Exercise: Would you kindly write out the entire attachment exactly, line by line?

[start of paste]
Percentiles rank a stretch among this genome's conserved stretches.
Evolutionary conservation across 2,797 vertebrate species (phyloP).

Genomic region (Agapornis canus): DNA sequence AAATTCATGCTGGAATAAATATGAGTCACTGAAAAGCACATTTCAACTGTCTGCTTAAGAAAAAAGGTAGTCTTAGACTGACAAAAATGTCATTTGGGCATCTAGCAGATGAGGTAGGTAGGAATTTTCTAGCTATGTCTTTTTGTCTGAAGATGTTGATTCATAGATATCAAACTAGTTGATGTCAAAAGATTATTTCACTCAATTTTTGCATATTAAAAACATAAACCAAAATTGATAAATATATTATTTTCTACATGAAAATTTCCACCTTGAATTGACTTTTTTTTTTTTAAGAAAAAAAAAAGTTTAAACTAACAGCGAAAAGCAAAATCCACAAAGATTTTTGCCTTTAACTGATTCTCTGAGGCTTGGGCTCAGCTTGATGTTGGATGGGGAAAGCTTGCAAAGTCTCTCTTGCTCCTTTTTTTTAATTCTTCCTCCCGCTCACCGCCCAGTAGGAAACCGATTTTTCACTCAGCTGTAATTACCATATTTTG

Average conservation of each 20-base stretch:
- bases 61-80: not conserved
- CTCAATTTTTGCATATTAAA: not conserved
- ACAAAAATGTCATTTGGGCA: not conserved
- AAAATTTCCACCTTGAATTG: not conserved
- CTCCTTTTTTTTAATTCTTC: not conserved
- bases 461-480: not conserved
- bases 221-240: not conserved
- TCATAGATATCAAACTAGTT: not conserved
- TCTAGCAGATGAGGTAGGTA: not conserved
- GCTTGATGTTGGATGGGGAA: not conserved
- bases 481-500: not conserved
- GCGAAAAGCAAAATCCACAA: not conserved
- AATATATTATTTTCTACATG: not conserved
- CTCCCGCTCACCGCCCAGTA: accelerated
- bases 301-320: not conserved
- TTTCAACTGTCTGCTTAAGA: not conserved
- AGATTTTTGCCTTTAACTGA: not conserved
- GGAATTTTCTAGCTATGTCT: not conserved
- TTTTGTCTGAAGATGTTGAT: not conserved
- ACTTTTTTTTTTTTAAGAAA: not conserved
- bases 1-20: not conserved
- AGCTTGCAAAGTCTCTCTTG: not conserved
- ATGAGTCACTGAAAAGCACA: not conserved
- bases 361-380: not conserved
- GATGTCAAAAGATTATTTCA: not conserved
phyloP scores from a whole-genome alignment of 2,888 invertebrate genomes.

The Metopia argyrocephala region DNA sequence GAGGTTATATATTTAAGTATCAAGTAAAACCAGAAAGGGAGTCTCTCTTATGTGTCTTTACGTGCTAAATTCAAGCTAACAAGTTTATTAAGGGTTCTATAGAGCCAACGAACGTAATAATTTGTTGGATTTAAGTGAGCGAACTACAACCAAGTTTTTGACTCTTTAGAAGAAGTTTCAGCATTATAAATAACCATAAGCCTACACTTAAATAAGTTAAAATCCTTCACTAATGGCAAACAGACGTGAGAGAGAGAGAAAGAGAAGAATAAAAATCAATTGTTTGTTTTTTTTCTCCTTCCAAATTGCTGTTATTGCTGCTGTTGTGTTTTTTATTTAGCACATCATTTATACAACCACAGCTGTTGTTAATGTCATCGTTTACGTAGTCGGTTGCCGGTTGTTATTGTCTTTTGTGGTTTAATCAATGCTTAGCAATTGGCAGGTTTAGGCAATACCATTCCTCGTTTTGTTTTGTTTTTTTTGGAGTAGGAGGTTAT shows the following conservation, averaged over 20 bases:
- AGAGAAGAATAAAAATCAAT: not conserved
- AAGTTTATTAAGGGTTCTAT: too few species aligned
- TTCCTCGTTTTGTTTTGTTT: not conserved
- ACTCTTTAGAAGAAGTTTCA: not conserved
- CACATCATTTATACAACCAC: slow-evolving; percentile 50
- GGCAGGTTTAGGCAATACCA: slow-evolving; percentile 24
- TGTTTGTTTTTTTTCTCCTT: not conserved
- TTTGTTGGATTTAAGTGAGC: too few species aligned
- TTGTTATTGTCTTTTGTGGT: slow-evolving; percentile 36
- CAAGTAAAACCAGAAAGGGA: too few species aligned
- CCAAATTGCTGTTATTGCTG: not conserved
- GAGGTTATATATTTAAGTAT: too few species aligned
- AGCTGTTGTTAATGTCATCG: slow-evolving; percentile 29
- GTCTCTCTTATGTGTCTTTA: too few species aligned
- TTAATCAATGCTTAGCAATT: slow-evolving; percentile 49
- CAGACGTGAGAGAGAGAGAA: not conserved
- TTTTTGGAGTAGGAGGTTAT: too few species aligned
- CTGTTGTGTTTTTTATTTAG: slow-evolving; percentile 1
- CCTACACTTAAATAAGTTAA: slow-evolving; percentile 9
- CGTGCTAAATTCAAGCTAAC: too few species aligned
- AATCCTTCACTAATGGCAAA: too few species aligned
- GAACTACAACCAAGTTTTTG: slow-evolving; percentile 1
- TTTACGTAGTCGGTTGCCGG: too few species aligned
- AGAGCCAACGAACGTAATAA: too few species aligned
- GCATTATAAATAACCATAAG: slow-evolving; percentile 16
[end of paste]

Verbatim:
Percentiles rank a stretch among this genome's conserved stretches.
Evolutionary conservation across 2,797 vertebrate species (phyloP).

Genomic region (Agapornis canus): DNA sequence AAATTCATGCTGGAATAAATATGAGTCACTGAAAAGCACATTTCAACTGTCTGCTTAAGAAAAAAGGTAGTCTTAGACTGACAAAAATGTCATTTGGGCATCTAGCAGATGAGGTAGGTAGGAATTTTCTAGCTATGTCTTTTTGTCTGAAGATGTTGATTCATAGATATCAAACTAGTTGATGTCAAAAGATTATTTCACTCAATTTTTGCATATTAAAAACATAAACCAAAATTGATAAATATATTATTTTCTACATGAAAATTTCCACCTTGAATTGACTTTTTTTTTTTTAAGAAAAAAAAAAGTTTAAACTAACAGCGAAAAGCAAAATCCACAAAGATTTTTGCCTTTAACTGATTCTCTGAGGCTTGGGCTCAGCTTGATGTTGGATGGGGAAAGCTTGCAAAGTCTCTCTTGCTCCTTTTTTTTAATTCTTCCTCCCGCTCACCGCCCAGTAGGAAACCGATTTTTCACTCAGCTGTAATTACCATATTTTG

Average conservation of each 20-base stretch:
- bases 61-80: not conserved
- CTCAATTTTTGCATATTAAA: not conserved
- ACAAAAATGTCATTTGGGCA: not conserved
- AAAATTTCCACCTTGAATTG: not conserved
- CTCCTTTTTTTTAATTCTTC: not conserved
- bases 461-480: not conserved
- bases 221-240: not conserved
- TCATAGATATCAAACTAGTT: not conserved
- TCTAGCAGATGAGGTAGGTA: not conserved
- GCTTGATGTTGGATGGGGAA: not conserved
- bases 481-500: not conserved
- GCGAAAAGCAAAATCCACAA: not conserved
- AATATATTATTTTCTACATG: not conserved
- CTCCCGCTCACCGCCCAGTA: accelerated
- bases 301-320: not conserved
- TTTCAACTGTCTGCTTAAGA: not conserved
- AGATTTTTGCCTTTAACTGA: not conserved
- GGAATTTTCTAGCTATGTCT: not conserved
- TTTTGTCTGAAGATGTTGAT: not conserved
- ACTTTTTTTTTTTTAAGAAA: not conserved
- bases 1-20: not conserved
- AGCTTGCAAAGTCTCTCTTG: not conserved
- ATGAGTCACTGAAAAGCACA: not conserved
- bases 361-380: not conserved
- GATGTCAAAAGATTATTTCA: not conserved
phyloP scores from a whole-genome alignment of 2,888 invertebrate genomes.

The Metopia argyrocephala region DNA sequence GAGGTTATATATTTAAGTATCAAGTAAAACCAGAAAGGGAGTCTCTCTTATGTGTCTTTACGTGCTAAATTCAAGCTAACAAGTTTATTAAGGGTTCTATAGAGCCAACGAACGTAATAATTTGTTGGATTTAAGTGAGCGAACTACAACCAAGTTTTTGACTCTTTAGAAGAAGTTTCAGCATTATAAATAACCATAAGCCTACACTTAAATAAGTTAAAATCCTTCACTAATGGCAAACAGACGTGAGAGAGAGAGAAAGAGAAGAATAAAAATCAATTGTTTGTTTTTTTTCTCCTTCCAAATTGCTGTTATTGCTGCTGTTGTGTTTTTTATTTAGCACATCATTTATACAACCACAGCTGTTGTTAATGTCATCGTTTACGTAGTCGGTTGCCGGTTGTTATTGTCTTTTGTGGTTTAATCAATGCTTAGCAATTGGCAGGTTTAGGCAATACCATTCCTCGTTTTGTTTTGTTTTTTTTGGAGTAGGAGGTTAT shows the following conservation, averaged over 20 bases:
- AGAGAAGAATAAAAATCAAT: not conserved
- AAGTTTATTAAGGGTTCTAT: too few species aligned
- TTCCTCGTTTTGTTTTGTTT: not conserved
- ACTCTTTAGAAGAAGTTTCA: not conserved
- CACATCATTTATACAACCAC: slow-evolving; percentile 50
- GGCAGGTTTAGGCAATACCA: slow-evolving; percentile 24
- TGTTTGTTTTTTTTCTCCTT: not conserved
- TTTGTTGGATTTAAGTGAGC: too few species aligned
- TTGTTATTGTCTTTTGTGGT: slow-evolving; percentile 36
- CAAGTAAAACCAGAAAGGGA: too few species aligned
- CCAAATTGCTGTTATTGCTG: not conserved
- GAGGTTATATATTTAAGTAT: too few species aligned
- AGCTGTTGTTAATGTCATCG: slow-evolving; percentile 29
- GTCTCTCTTATGTGTCTTTA: too few species aligned
- TTAATCAATGCTTAGCAATT: slow-evolving; percentile 49
- CAGACGTGAGAGAGAGAGAA: not conserved
- TTTTTGGAGTAGGAGGTTAT: too few species aligned
- CTGTTGTGTTTTTTATTTAG: slow-evolving; percentile 1
- CCTACACTTAAATAAGTTAA: slow-evolving; percentile 9
- CGTGCTAAATTCAAGCTAAC: too few species aligned
- AATCCTTCACTAATGGCAAA: too few species aligned
- GAACTACAACCAAGTTTTTG: slow-evolving; percentile 1
- TTTACGTAGTCGGTTGCCGG: too few species aligned
- AGAGCCAACGAACGTAATAA: too few species aligned
- GCATTATAAATAACCATAAG: slow-evolving; percentile 16